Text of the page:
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Continuing visa delays putting Canada’s competitiveness at risk

Short on time? Here are the highlights:

  • Continuing processing delays, and a mounting backlog of visa applications, remains an area of growing concern for Canadian educators and foreign students and partners alike
  • Canadian immigration officials are moving to add staff and reduce processing times but the considerable backlog has meant that some students are faced with the prospect of deferring their programme starts this year
  • In a related development, the Canadian government has extended its COVID-era policy allowing students to complete up to 100% of their studies online and still be eligible for a Post-Graduate Work Permit

Immigration, Refugees and Citizenship Canada (IRCC) processed 360,000 study permit applications between 1 January and 31 July 2022, and projected recently that it would handle another 104,000 applications during the month of August.

The volume of applications – and study permits granted – continues to surge above pre-pandemic levels this year but even so there remains a considerable backlog of files awaiting processing. IRCC had previously reported that, as of 29 June 2022, the backlog of temporary residence applications (a category that includes study permits and other temporary resident visa classes) had grown to more than 1.5 million files (representing a near doubling of processing volumes as of October 2021).

The situation is such that potentially thousands of foreign students are at risk of having to defer their planned programme starts this year if they cannot receive their study permits in time.

Speaking recently to the Globe & Mail newspaper, Universities Canada president Paul Davidson said that the scale of the current processing delays are putting at risk Canada’s competitiveness in international student markets.

“The universities have done an exceptional job of marketing themselves virtually and having students enrol online,” he said. “That’s the 90% that they need to do. And then if we can’t get [the students] onto campus, it’s a blow, not only for universities. It’s the third or fourth fall like this, where we have been unable to meet the mark on visa processing.”

Criticism is coming from outside the country as well, with the Indian government pressing Canadian immigration officials to make faster progress on the backlog. “The Indian High Commission in Ottawa has asked the Canadian authorities to look into the problems faced by college students enrolled in Canadian universities, who are unable to join the academic courses due to delays in the processing of their visas and student permits,” reported the Economic Times recently.

The Times of India, meanwhile, reported on a case from the Indian city of Gurugram, where one family has been waiting for their son’s study permit for several weeks. “We have applied for the study permit through the student direct stream (SDS) because we were advised that it would be faster than the normal stream and my son would get the visa within 45 days. But it’s now over 55 days and the document is not yet here. There is a long queue and there are cases pending from the beginning of May and I have no idea when my son, who was scheduled to join an undergrad course in business at the University of British Columbia (UBC), will be able to travel,” said the father.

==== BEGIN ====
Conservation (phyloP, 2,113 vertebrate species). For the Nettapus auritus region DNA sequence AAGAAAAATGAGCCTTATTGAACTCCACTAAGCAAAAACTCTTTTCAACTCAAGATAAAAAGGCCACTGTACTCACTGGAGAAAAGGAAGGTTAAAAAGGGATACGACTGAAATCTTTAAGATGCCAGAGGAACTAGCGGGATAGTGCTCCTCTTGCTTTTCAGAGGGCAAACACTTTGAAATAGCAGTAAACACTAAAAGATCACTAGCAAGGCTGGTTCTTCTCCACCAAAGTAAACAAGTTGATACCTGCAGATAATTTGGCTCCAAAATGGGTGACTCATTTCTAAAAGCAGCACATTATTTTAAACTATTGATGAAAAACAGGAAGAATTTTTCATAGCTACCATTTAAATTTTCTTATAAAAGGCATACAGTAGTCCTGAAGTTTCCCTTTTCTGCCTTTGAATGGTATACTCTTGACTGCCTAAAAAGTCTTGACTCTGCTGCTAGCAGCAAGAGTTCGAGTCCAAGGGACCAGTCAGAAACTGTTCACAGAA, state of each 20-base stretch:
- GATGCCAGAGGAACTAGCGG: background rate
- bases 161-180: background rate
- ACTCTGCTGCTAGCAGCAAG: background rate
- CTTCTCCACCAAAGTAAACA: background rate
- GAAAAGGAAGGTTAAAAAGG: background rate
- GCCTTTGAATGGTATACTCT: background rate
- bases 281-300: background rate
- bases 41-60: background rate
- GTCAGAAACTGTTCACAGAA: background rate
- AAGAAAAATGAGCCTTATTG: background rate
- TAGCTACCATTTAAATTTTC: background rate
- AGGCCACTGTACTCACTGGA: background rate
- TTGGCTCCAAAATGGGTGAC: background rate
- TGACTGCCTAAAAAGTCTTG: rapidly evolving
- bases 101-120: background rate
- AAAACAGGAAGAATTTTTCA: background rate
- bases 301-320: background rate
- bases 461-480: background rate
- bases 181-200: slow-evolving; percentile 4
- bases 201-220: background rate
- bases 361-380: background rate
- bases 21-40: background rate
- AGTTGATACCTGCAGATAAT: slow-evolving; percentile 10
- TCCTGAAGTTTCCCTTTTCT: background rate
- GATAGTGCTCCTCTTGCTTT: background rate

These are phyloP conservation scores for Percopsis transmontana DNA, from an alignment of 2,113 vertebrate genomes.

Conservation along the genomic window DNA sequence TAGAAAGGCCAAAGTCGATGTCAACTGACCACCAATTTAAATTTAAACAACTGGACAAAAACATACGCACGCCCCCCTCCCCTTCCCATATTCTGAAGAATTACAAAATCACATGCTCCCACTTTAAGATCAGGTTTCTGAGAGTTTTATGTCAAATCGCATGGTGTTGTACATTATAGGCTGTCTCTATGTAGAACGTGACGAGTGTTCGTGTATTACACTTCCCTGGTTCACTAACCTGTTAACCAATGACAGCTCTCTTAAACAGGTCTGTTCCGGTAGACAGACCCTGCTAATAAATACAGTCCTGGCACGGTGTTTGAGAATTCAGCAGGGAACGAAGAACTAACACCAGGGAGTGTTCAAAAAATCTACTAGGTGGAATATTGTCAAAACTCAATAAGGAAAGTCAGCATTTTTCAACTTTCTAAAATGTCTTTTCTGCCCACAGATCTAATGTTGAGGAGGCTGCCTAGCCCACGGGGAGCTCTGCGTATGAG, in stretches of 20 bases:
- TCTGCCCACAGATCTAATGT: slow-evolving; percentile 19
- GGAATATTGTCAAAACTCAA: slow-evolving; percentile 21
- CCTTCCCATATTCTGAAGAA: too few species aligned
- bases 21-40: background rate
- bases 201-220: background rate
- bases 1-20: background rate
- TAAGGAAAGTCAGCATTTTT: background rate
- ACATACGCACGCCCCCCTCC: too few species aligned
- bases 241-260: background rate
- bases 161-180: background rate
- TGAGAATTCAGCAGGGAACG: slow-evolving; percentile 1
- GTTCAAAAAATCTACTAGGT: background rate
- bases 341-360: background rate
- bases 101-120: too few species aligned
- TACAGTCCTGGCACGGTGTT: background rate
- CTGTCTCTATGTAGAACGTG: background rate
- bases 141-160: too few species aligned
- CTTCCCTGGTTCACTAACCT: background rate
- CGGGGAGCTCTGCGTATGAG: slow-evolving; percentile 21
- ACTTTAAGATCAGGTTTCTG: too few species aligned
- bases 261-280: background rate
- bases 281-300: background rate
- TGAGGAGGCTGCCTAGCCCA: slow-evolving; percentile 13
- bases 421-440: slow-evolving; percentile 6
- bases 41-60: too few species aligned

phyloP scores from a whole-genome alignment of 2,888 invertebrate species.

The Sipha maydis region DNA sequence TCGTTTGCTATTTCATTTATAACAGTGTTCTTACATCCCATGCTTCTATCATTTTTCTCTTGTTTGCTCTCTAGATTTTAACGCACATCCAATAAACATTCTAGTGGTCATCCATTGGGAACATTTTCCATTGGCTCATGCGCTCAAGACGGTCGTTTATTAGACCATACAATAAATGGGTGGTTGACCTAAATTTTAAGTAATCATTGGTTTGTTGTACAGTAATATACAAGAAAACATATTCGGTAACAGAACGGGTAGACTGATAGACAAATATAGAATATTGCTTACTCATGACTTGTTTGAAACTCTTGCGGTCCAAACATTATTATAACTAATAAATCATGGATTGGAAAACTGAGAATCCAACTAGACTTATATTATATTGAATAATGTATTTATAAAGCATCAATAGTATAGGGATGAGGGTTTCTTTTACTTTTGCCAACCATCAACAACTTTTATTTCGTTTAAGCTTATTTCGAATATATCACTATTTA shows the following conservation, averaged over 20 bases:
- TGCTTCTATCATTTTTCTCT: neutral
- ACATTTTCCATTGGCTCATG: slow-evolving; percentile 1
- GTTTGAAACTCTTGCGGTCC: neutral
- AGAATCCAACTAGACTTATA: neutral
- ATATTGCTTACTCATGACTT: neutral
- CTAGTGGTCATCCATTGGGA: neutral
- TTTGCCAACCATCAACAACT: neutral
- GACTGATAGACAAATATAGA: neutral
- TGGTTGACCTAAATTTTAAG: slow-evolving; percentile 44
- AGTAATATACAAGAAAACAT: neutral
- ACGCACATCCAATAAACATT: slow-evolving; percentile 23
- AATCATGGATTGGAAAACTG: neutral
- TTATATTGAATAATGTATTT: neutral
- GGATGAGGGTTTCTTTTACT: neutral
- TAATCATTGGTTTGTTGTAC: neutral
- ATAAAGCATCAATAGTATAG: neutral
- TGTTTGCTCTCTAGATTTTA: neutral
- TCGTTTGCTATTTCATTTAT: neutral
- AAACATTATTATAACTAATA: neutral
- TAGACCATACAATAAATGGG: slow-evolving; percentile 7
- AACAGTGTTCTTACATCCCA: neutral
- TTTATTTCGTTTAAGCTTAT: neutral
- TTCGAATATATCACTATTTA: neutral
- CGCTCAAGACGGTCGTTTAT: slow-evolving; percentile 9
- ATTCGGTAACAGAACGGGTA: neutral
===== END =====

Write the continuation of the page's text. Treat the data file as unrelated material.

The Canadian government is taking action

Prime Minister Justin Trudeau created a cross-government task force in June 2022 and gave it a mandate to tackle the massive processing backlog for immigration files of all kinds. Speaking at a 29 August update on the task force’s progress, Immigration Minister Sean Fraser said that IRCC was taking steps to improve services and reduce processing times.

The Minister cited in particular the hiring up to 1,250 new staff members through summer and fall in order to increase processing capacity, and a further streamlining of operations at IRCC to help reduce processing times over the longer term.

“Families, communities, and businesses deserve an immigration system that works for everyone,” said Minister Fraser. “Through targeted investments to address the backlog…we will reduce wait times and work hard to attract and retain skilled workers, as we continue to help communities across the country access the talent they need.”

Extending eligibility for online studies

In another apparent nod to its continuing struggles with the current processing backlog, IRCC announced on 25 August an extension for the COVID-era policy allowing international students to apply for Canada’s popular Post-Graduation Work Permit (PGWP) regardless of how much of their study programme is completed online.

IRCC says that this policy will remain in place until 31 August 2023. Students studying online, or who have submitted a study permit application by that date, will remain eligible for a PGWP.

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